In Field Notes From a Catastrophe, Elizabeth Kolbert brought across her ideas in a coherent, interesting manner. After reading the first two chapters, I’ve realized she relies heavily on two main stasis questions throughout the chapters, conjecture and quality. Although she incorporates conjecture the most, I think she also adds definition, quality, and policy when discussing what climate change is, and the different policies that potentially try to lessen the effect.
In chapter one, Kolbert uses the main stasis question of conjecture. The chapter primarily focuses on the question of climate change, and if it actually exists. Contrary to many popular beliefs, Kolbert backed up her answer that climate change does exist by providing scientific evidence. She discussed the effect that CO2 has on the planet, and provided evidence that according to physics, the earth is thrown out of energy balance (1). To add more evidence to her stasis question, she went on to discuss the tragedy that the earth warming up has been putting on the glaciers. The glaciers are all shrinking, and Kolbert provided enough evidence to arrive at that conclusion. Not only did she provide scientific evidence, but she also went on to add in some personal experiences, and events going on in Alaska.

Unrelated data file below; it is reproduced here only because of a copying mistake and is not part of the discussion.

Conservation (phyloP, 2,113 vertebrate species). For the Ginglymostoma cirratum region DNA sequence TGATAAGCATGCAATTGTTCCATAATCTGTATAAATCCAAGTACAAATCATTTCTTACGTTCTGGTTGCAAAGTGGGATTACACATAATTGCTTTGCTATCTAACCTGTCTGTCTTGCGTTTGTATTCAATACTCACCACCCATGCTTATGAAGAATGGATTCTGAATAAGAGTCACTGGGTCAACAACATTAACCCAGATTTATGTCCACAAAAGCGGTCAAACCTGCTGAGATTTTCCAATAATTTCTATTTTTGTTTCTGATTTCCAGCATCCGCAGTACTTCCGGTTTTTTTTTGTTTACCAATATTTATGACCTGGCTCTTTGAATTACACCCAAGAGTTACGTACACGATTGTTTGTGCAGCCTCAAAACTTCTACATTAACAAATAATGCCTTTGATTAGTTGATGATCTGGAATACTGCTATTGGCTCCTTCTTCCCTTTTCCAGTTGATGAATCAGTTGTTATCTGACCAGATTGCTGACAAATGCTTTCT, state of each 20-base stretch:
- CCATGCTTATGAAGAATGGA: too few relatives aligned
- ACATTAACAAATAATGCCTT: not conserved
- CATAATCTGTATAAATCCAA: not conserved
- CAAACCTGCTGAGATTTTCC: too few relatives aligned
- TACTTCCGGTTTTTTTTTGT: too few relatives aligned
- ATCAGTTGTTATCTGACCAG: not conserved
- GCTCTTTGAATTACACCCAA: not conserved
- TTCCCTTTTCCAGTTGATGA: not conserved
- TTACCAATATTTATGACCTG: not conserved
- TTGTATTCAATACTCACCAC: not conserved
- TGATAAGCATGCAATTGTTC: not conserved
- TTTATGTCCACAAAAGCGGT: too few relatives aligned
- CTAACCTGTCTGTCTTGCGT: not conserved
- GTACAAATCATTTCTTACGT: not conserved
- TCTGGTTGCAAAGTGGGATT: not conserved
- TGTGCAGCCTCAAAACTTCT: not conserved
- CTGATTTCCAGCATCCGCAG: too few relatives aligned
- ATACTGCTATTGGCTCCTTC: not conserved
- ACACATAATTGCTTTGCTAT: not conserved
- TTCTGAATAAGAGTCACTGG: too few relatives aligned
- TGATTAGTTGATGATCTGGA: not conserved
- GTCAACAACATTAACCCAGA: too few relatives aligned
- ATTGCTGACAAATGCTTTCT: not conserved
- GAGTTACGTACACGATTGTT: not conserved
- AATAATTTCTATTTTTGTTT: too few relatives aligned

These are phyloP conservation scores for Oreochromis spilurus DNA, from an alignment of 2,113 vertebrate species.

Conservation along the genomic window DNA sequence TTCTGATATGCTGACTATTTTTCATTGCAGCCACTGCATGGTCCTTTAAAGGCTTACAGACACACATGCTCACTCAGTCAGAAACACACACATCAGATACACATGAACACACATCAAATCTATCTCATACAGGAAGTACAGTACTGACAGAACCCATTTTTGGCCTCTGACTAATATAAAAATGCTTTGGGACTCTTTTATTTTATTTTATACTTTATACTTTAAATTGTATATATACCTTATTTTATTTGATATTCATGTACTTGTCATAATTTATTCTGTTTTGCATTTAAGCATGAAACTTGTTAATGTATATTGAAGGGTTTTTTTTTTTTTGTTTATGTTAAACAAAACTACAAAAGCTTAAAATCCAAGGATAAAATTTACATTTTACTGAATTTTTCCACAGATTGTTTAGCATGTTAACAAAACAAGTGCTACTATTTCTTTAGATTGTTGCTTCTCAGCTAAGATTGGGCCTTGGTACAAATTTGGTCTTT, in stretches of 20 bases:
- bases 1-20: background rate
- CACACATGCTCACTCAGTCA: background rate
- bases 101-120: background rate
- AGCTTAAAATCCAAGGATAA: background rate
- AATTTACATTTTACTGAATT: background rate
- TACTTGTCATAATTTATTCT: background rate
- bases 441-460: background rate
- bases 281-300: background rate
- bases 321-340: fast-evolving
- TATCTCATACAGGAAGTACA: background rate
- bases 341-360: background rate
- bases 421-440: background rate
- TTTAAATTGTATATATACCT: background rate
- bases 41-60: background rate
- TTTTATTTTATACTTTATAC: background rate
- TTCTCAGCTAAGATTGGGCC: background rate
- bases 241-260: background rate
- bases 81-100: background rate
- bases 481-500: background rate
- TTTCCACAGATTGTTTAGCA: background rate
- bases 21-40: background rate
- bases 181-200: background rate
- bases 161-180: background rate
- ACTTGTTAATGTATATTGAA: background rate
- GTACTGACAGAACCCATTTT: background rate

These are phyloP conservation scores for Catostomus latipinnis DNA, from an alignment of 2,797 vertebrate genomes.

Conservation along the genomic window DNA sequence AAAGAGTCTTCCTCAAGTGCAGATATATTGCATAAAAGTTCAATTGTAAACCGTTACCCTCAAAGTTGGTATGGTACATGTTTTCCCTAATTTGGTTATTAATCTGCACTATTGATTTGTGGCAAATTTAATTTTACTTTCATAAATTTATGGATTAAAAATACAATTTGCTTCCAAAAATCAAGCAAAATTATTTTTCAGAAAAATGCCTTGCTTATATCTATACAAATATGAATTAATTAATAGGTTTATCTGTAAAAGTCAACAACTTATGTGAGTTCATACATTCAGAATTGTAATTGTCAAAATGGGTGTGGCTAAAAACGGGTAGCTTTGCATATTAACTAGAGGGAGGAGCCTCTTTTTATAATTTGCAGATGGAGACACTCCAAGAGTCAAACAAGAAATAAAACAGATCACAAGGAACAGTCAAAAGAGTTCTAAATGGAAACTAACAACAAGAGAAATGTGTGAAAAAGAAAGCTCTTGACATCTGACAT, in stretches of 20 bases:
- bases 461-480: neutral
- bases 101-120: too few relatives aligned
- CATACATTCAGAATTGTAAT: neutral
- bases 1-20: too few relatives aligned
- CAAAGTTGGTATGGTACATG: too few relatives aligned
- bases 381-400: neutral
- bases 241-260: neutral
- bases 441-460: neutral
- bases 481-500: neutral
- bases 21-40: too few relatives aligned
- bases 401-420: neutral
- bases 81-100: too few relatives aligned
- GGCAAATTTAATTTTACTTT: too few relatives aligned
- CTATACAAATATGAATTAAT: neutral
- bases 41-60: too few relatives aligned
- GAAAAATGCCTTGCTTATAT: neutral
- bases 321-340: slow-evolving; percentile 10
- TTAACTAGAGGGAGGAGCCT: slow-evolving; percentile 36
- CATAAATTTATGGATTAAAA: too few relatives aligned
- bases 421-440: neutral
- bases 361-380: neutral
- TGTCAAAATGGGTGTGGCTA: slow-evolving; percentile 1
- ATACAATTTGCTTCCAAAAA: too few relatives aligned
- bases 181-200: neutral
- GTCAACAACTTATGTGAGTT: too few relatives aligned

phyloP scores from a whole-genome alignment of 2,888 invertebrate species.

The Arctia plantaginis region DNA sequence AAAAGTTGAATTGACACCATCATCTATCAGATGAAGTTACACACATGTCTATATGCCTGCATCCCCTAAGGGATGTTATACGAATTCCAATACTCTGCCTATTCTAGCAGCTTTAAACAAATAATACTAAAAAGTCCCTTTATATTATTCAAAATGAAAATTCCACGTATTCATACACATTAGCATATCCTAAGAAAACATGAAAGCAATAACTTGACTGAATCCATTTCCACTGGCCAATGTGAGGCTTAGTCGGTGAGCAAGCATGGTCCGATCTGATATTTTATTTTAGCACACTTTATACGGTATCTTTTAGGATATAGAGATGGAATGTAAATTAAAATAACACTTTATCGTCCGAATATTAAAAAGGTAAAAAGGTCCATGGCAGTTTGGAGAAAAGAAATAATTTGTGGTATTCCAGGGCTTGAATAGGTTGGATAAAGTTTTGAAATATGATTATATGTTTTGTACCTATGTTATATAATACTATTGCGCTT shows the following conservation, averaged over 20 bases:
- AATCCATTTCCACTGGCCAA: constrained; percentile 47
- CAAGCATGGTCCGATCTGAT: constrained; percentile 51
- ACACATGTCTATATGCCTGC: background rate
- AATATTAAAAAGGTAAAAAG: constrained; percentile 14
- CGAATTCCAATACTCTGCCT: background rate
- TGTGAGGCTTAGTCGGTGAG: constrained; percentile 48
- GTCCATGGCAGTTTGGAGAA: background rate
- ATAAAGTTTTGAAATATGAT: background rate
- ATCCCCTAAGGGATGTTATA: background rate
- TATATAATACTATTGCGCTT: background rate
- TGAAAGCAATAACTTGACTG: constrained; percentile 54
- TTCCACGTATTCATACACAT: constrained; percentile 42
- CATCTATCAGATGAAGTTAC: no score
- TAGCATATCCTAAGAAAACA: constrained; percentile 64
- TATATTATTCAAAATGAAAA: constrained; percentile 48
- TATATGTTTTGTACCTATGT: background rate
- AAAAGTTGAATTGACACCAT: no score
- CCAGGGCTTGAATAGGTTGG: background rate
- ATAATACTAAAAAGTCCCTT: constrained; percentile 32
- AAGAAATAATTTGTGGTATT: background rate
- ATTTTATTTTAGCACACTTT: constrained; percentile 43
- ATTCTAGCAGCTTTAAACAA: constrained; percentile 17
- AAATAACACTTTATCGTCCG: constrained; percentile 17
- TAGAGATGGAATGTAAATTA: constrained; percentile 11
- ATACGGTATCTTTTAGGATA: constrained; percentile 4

In chapter two, Kolbert also revolved the content over the stasis question of conjecture. Even after the evidence provided in chapter one, is global warming for sure a reality? She brought forth three scientists and discussed the use of their instruments and research studies. All three of the performed studies by the scientists gave rise to a whole new perspective for some people. Global warming is real, and you can’t argue with measurements proving it. Temperatures have been rising each year, causing the glaciers to melt, and the Earth to continue heating up (1). After backing up her stasis question on conjecture, Kolbert also provided answers with quality. Is global warming a good or bad thing? Is it right or wrong? She answers these questions by providing real life scenarios, where global warming is affecting the population in a bad manner. Therefore, global warming is not a good thing, and it is wrong.
In conclusion, Kolbert did an awesome job at providing the reader with an interesting read, as well as providing clear evidence to her belief. After reading this article, it’d be harder for someone to continue to believe that global warming doesn’t exist. Therefore, she poses a successful argument, and allows the reader to become more informed as an individual.
Kolbert E. 2006. Field Notes from a Catastrophe: Man, Nature, and Climate Change. Bloomsbury, New York.